A few readers sent me this July 1st post from the blog Birchtree, titled “It’s Not ‘Netflix for Podcasts,’ It’s More Like ‘This Site Only Works in IE6.'” I didn’t catch the post when it was first published, but it hits some of the same ideas I was playing around with — though ultimately falling on the opposite side of the conclusion, I think, interestingly enough.
Do read the whole thing, but here’s the takeaway:
Maybe podcasting has been hampered all these years by the way things have always worked, but it’s also possible that the nature of podcasts has helped make them what they are today. People love podcasts, and it’s scary to mess with that.
I believe the “Netflix of podcasts” nomenclature is misleading. Netflix disrupted the video market by making it cheaper and easier to watch the movies and TV shows that you love, and to do it all form a unified interface. It’s already cheap to listen to the shows you love in the unified interface of your choice, and it’s pretty darn easy to find the shows you want. The types of services suggested by Stitcher and CastBox would make listening to podcasts less unified, cost more, and Mayne, just maybe be a little easier to subscribe to. You know, how Google Meet only works in Chrome for some stupid reason, or how many sites only worked in IE6 years ago.
I’ve heard variations of the “things already work” argument before, and I’ve shifted back and forth in my relationship to it. In the early days of Hot Pod, I generally believed in it. These days, though… ehhhh. I’ve been thinking a lot more lately about the shifting nature of constituencies and cohorts, along with how a penchant for the way things used to work often caters to a static view of who it’s supposed to be working for.
It has been said that the kinds of folks and things that got you here aren’t exactly the things that’ll get you to the next place. But the real rub of that statement lies in the question of who, exactly, the “you” is supposed to be here? In the specific context of the podcast ecosystem, is it supposed to refer to its original cohort of early adopters — or to the ecosystem composed of ever-shifting groups of creators and audiences?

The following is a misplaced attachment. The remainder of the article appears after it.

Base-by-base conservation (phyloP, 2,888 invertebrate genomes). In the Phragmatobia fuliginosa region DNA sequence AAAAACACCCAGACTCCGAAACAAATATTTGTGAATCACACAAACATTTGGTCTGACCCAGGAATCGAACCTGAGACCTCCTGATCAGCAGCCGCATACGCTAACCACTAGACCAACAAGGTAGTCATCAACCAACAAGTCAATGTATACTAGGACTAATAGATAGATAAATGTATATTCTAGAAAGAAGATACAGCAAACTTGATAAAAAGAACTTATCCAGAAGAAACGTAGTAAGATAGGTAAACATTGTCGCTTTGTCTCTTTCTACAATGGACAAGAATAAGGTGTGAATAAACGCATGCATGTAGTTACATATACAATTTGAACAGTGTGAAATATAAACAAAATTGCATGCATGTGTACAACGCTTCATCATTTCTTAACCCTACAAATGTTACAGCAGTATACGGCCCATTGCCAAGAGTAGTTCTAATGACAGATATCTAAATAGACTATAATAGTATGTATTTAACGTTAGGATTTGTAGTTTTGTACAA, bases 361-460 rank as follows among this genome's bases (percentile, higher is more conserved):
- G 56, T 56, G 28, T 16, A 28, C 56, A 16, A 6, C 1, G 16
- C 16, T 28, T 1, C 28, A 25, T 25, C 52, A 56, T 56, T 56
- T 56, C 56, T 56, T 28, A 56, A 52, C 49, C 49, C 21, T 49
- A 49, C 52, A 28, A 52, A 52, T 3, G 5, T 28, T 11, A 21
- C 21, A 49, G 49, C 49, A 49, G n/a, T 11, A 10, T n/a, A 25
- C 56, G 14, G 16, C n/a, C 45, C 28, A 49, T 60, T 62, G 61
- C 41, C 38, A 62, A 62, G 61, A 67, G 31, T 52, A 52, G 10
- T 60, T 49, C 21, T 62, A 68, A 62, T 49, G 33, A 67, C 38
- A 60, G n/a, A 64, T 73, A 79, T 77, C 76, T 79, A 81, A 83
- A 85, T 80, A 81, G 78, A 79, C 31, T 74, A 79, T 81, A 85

Possible test questions:
- Does the way things work now work for new groups of audiences? (Consider that the number of monthly podcast listeners in the United States is 73 million, or about a quarter of the population above the age of 12.)
- Does the way things work now work for new groups of creators?
- Does the way things work now work for new types of programming? (I’d argue that podcast advertising, as currently composed, is particularly optimized for perpetually-running conversational or interview shows.)
This isn’t to completely disagree with the piece, of course. There is a way in which a proliferation of subscription-first on-demand audio ventures could very well end up building a dumb Balkanized podcast world. I just think that the model can be deployed to do and produce things that the current system would be less inclined to do. I touched on this a little bit in this week’s column, when I wrote:
A prominent premium podcast platform is a more reliable source of money than advertising dollars to fund projects in the space. A strong subscription player can cultivate a better environment for creatively and structurally riskier projects. Its existence ensures the continuity of the podcast economy regardless of what happens on the advertising side of the ecosystem. And to be clear: I am very, very in favor of a strong subscription-first player in podcast-land somewhere down the line.
Again, this isn’t to replace what we have; it’s to complement it.
One other thing… When I wrote about grounding the starting focus of a hypothetical subscription-first on-demand audio in a specific need, let it be known: I’m not just talking about genre.
Also: the larger point I was trying to make about specificity is pegged to the notion that maybe it’s a better idea for early searches for product-market fit to be conducted with… more cost-friendly budgets. Just saying.